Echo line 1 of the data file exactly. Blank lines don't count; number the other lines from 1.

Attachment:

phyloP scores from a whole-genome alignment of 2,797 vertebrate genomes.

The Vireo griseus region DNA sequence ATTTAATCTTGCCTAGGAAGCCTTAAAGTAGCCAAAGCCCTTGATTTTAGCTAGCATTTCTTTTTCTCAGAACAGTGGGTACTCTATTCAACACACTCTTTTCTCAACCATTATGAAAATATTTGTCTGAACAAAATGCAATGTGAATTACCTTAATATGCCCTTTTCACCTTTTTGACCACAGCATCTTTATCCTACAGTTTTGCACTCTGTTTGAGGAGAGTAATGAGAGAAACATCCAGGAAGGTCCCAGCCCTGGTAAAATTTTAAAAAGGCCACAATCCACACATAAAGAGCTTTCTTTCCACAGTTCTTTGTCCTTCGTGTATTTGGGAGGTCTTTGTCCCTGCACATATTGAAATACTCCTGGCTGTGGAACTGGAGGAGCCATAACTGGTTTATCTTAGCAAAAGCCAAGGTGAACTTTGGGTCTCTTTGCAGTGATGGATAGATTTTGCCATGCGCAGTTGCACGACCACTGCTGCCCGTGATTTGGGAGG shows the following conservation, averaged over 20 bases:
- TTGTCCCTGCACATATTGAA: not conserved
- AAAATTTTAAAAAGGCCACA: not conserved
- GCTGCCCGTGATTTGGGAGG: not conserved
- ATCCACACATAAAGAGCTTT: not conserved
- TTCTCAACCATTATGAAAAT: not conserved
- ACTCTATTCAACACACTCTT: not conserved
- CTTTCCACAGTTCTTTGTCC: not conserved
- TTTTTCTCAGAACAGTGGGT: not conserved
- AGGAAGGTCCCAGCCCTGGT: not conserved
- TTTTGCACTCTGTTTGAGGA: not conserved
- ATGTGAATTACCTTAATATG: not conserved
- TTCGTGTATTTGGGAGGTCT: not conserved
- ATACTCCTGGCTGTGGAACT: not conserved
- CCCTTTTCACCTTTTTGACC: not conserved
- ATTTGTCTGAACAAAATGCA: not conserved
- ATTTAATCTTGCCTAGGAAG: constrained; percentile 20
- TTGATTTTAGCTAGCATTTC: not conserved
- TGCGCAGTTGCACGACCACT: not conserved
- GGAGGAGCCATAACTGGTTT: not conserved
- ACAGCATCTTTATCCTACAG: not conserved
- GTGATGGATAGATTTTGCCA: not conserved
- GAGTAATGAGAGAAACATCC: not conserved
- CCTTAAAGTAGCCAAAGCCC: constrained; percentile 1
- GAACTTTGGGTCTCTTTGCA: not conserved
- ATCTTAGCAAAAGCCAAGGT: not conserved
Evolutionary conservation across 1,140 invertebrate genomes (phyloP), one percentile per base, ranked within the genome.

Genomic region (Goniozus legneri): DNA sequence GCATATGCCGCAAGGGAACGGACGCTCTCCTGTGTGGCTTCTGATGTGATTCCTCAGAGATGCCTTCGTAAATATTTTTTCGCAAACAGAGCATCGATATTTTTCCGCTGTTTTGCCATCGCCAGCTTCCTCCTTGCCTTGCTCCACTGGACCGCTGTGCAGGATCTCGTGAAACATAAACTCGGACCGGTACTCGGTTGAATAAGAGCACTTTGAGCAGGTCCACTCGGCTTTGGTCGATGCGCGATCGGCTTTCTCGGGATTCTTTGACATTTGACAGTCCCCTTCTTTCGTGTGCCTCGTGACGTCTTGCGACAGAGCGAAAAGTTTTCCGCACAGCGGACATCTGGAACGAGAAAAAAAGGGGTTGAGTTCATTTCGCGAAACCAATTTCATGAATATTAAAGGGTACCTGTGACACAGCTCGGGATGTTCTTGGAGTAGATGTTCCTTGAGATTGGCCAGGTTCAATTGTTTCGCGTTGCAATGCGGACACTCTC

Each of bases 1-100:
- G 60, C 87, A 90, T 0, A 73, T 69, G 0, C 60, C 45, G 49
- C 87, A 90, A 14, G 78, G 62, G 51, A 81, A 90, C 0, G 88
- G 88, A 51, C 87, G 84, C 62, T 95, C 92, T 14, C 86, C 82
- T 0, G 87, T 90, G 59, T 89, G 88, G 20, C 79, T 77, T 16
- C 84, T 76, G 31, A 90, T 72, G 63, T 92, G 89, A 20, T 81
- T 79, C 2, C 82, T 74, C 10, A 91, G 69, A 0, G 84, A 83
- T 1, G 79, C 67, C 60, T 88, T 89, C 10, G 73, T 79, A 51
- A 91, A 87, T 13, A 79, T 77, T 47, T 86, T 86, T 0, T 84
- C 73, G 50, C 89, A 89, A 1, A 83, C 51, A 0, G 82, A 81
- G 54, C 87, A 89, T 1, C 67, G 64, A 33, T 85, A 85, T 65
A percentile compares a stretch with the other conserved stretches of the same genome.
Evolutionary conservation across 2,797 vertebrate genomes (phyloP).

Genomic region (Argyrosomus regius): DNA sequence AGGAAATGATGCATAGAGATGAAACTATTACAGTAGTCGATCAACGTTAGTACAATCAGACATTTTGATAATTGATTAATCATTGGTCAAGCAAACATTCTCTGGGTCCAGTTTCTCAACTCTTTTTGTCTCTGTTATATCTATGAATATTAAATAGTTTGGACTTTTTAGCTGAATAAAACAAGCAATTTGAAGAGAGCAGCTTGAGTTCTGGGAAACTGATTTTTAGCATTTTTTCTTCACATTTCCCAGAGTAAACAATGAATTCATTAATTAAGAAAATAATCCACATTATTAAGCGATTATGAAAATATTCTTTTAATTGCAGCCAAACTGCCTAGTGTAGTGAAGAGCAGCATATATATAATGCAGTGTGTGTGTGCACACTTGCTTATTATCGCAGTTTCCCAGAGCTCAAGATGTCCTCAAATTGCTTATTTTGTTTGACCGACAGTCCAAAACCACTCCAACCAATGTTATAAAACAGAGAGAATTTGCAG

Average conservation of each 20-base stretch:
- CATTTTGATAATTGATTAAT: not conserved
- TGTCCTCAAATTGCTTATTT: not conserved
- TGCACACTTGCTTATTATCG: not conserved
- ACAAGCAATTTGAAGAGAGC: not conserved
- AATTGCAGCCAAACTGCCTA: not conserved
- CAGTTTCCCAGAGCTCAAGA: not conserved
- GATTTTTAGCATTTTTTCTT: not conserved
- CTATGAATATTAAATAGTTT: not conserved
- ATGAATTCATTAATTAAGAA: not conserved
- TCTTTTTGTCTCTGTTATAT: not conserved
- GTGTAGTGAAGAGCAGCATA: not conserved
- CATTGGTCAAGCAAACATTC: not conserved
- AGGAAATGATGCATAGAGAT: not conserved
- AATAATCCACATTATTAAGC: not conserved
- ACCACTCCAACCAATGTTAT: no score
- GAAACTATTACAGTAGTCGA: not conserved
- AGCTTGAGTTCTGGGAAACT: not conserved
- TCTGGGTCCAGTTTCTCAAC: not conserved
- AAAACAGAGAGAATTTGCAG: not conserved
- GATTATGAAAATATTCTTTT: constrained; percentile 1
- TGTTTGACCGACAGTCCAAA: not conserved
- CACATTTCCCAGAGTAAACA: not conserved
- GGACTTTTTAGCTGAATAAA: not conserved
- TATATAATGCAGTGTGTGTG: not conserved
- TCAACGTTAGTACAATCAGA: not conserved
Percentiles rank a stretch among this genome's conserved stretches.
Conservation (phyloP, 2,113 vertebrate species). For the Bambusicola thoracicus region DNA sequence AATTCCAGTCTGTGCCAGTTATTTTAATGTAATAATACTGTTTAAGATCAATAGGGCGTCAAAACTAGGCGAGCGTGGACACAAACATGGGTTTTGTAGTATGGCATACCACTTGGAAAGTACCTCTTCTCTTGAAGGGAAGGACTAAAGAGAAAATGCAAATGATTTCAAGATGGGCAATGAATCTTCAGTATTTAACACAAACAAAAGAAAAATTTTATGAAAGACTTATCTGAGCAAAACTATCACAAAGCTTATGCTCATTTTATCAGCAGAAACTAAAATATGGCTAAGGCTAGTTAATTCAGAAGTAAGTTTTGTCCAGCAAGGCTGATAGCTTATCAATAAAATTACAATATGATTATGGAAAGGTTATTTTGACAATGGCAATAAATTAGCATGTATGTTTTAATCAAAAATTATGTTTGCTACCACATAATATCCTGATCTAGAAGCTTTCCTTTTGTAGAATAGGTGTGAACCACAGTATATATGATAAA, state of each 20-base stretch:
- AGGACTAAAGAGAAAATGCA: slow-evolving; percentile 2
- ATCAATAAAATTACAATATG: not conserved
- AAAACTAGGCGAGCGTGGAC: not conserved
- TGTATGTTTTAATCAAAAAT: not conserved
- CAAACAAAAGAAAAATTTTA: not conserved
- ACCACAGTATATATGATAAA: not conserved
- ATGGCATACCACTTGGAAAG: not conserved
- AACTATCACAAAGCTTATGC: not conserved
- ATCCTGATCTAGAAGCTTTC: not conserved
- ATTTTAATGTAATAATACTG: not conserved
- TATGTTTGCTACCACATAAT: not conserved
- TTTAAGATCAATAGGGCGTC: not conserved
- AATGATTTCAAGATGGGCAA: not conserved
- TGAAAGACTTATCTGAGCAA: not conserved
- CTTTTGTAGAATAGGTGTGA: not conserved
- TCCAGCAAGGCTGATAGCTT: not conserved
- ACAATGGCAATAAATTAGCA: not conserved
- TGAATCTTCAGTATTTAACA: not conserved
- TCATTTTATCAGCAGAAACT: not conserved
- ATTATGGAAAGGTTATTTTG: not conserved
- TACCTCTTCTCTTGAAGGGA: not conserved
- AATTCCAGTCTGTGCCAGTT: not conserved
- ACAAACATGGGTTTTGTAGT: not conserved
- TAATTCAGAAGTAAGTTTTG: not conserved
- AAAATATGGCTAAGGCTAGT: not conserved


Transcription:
phyloP scores from a whole-genome alignment of 2,797 vertebrate genomes.